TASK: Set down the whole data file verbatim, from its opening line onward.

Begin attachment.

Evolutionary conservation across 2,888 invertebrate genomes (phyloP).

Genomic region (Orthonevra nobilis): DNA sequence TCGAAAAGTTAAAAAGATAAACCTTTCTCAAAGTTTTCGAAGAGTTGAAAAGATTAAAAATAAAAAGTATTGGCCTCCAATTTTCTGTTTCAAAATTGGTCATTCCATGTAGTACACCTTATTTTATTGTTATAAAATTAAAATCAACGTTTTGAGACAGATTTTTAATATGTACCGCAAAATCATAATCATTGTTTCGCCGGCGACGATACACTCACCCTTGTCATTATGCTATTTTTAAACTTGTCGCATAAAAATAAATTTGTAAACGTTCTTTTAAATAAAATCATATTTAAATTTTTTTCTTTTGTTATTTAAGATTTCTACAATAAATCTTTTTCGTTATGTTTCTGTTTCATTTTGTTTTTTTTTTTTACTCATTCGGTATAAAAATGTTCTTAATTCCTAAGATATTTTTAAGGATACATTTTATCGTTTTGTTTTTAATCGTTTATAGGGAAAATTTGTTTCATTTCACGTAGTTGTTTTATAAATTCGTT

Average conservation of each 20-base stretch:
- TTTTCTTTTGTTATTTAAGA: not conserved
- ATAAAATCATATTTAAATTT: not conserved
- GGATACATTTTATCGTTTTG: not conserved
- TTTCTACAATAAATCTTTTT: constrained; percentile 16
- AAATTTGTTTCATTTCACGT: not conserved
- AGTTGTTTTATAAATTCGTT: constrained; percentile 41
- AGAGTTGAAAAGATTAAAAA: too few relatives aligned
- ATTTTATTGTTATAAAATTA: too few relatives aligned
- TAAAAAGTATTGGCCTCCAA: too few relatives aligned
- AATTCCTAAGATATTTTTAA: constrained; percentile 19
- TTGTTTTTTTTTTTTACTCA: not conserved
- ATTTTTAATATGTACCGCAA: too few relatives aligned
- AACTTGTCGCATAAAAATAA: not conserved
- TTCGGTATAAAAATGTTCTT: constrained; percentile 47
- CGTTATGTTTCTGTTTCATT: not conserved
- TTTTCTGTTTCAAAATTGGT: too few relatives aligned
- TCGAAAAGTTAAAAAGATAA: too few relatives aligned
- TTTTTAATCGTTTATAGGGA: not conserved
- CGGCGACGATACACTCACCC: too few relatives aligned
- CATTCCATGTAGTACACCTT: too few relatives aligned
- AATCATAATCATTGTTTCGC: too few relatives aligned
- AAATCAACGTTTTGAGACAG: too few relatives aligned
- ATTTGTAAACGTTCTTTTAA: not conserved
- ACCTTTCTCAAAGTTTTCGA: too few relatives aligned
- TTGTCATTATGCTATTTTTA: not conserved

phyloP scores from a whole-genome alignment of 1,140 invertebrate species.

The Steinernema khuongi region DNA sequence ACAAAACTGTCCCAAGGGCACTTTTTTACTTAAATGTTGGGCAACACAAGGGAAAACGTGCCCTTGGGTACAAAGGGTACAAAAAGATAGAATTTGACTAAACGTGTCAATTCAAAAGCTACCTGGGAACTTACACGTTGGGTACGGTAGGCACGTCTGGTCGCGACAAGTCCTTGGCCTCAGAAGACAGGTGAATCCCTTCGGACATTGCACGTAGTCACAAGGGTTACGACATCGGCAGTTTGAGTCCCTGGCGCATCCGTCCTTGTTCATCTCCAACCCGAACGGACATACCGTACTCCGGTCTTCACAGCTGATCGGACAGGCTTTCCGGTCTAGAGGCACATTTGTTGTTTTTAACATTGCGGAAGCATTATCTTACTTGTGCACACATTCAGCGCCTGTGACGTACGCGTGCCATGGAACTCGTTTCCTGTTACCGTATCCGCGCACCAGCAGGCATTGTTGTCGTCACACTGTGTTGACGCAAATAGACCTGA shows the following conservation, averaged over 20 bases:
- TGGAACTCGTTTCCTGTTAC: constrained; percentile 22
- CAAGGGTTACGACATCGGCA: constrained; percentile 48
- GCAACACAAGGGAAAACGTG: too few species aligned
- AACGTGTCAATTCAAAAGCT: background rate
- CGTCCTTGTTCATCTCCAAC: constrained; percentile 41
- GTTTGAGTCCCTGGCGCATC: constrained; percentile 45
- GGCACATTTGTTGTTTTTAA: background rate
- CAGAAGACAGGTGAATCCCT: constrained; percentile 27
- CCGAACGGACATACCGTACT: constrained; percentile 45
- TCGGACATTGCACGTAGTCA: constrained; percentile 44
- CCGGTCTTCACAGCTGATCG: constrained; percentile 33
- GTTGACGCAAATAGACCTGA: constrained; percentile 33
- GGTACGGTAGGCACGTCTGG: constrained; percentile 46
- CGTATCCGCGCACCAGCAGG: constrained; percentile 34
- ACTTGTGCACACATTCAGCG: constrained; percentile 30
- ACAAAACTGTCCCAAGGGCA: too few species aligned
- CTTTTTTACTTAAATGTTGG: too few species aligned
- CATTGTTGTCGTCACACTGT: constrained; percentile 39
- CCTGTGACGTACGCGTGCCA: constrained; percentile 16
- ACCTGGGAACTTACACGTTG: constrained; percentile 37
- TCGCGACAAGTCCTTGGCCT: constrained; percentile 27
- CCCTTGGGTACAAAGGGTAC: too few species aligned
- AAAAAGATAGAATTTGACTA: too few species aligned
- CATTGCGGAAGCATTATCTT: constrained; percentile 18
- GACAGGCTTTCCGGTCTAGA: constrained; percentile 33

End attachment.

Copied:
Evolutionary conservation across 2,888 invertebrate genomes (phyloP).

Genomic region (Orthonevra nobilis): DNA sequence TCGAAAAGTTAAAAAGATAAACCTTTCTCAAAGTTTTCGAAGAGTTGAAAAGATTAAAAATAAAAAGTATTGGCCTCCAATTTTCTGTTTCAAAATTGGTCATTCCATGTAGTACACCTTATTTTATTGTTATAAAATTAAAATCAACGTTTTGAGACAGATTTTTAATATGTACCGCAAAATCATAATCATTGTTTCGCCGGCGACGATACACTCACCCTTGTCATTATGCTATTTTTAAACTTGTCGCATAAAAATAAATTTGTAAACGTTCTTTTAAATAAAATCATATTTAAATTTTTTTCTTTTGTTATTTAAGATTTCTACAATAAATCTTTTTCGTTATGTTTCTGTTTCATTTTGTTTTTTTTTTTTACTCATTCGGTATAAAAATGTTCTTAATTCCTAAGATATTTTTAAGGATACATTTTATCGTTTTGTTTTTAATCGTTTATAGGGAAAATTTGTTTCATTTCACGTAGTTGTTTTATAAATTCGTT

Average conservation of each 20-base stretch:
- TTTTCTTTTGTTATTTAAGA: not conserved
- ATAAAATCATATTTAAATTT: not conserved
- GGATACATTTTATCGTTTTG: not conserved
- TTTCTACAATAAATCTTTTT: constrained; percentile 16
- AAATTTGTTTCATTTCACGT: not conserved
- AGTTGTTTTATAAATTCGTT: constrained; percentile 41
- AGAGTTGAAAAGATTAAAAA: too few relatives aligned
- ATTTTATTGTTATAAAATTA: too few relatives aligned
- TAAAAAGTATTGGCCTCCAA: too few relatives aligned
- AATTCCTAAGATATTTTTAA: constrained; percentile 19
- TTGTTTTTTTTTTTTACTCA: not conserved
- ATTTTTAATATGTACCGCAA: too few relatives aligned
- AACTTGTCGCATAAAAATAA: not conserved
- TTCGGTATAAAAATGTTCTT: constrained; percentile 47
- CGTTATGTTTCTGTTTCATT: not conserved
- TTTTCTGTTTCAAAATTGGT: too few relatives aligned
- TCGAAAAGTTAAAAAGATAA: too few relatives aligned
- TTTTTAATCGTTTATAGGGA: not conserved
- CGGCGACGATACACTCACCC: too few relatives aligned
- CATTCCATGTAGTACACCTT: too few relatives aligned
- AATCATAATCATTGTTTCGC: too few relatives aligned
- AAATCAACGTTTTGAGACAG: too few relatives aligned
- ATTTGTAAACGTTCTTTTAA: not conserved
- ACCTTTCTCAAAGTTTTCGA: too few relatives aligned
- TTGTCATTATGCTATTTTTA: not conserved

phyloP scores from a whole-genome alignment of 1,140 invertebrate species.

The Steinernema khuongi region DNA sequence ACAAAACTGTCCCAAGGGCACTTTTTTACTTAAATGTTGGGCAACACAAGGGAAAACGTGCCCTTGGGTACAAAGGGTACAAAAAGATAGAATTTGACTAAACGTGTCAATTCAAAAGCTACCTGGGAACTTACACGTTGGGTACGGTAGGCACGTCTGGTCGCGACAAGTCCTTGGCCTCAGAAGACAGGTGAATCCCTTCGGACATTGCACGTAGTCACAAGGGTTACGACATCGGCAGTTTGAGTCCCTGGCGCATCCGTCCTTGTTCATCTCCAACCCGAACGGACATACCGTACTCCGGTCTTCACAGCTGATCGGACAGGCTTTCCGGTCTAGAGGCACATTTGTTGTTTTTAACATTGCGGAAGCATTATCTTACTTGTGCACACATTCAGCGCCTGTGACGTACGCGTGCCATGGAACTCGTTTCCTGTTACCGTATCCGCGCACCAGCAGGCATTGTTGTCGTCACACTGTGTTGACGCAAATAGACCTGA shows the following conservation, averaged over 20 bases:
- TGGAACTCGTTTCCTGTTAC: constrained; percentile 22
- CAAGGGTTACGACATCGGCA: constrained; percentile 48
- GCAACACAAGGGAAAACGTG: too few species aligned
- AACGTGTCAATTCAAAAGCT: background rate
- CGTCCTTGTTCATCTCCAAC: constrained; percentile 41
- GTTTGAGTCCCTGGCGCATC: constrained; percentile 45
- GGCACATTTGTTGTTTTTAA: background rate
- CAGAAGACAGGTGAATCCCT: constrained; percentile 27
- CCGAACGGACATACCGTACT: constrained; percentile 45
- TCGGACATTGCACGTAGTCA: constrained; percentile 44
- CCGGTCTTCACAGCTGATCG: constrained; percentile 33
- GTTGACGCAAATAGACCTGA: constrained; percentile 33
- GGTACGGTAGGCACGTCTGG: constrained; percentile 46
- CGTATCCGCGCACCAGCAGG: constrained; percentile 34
- ACTTGTGCACACATTCAGCG: constrained; percentile 30
- ACAAAACTGTCCCAAGGGCA: too few species aligned
- CTTTTTTACTTAAATGTTGG: too few species aligned
- CATTGTTGTCGTCACACTGT: constrained; percentile 39
- CCTGTGACGTACGCGTGCCA: constrained; percentile 16
- ACCTGGGAACTTACACGTTG: constrained; percentile 37
- TCGCGACAAGTCCTTGGCCT: constrained; percentile 27
- CCCTTGGGTACAAAGGGTAC: too few species aligned
- AAAAAGATAGAATTTGACTA: too few species aligned
- CATTGCGGAAGCATTATCTT: constrained; percentile 18
- GACAGGCTTTCCGGTCTAGA: constrained; percentile 33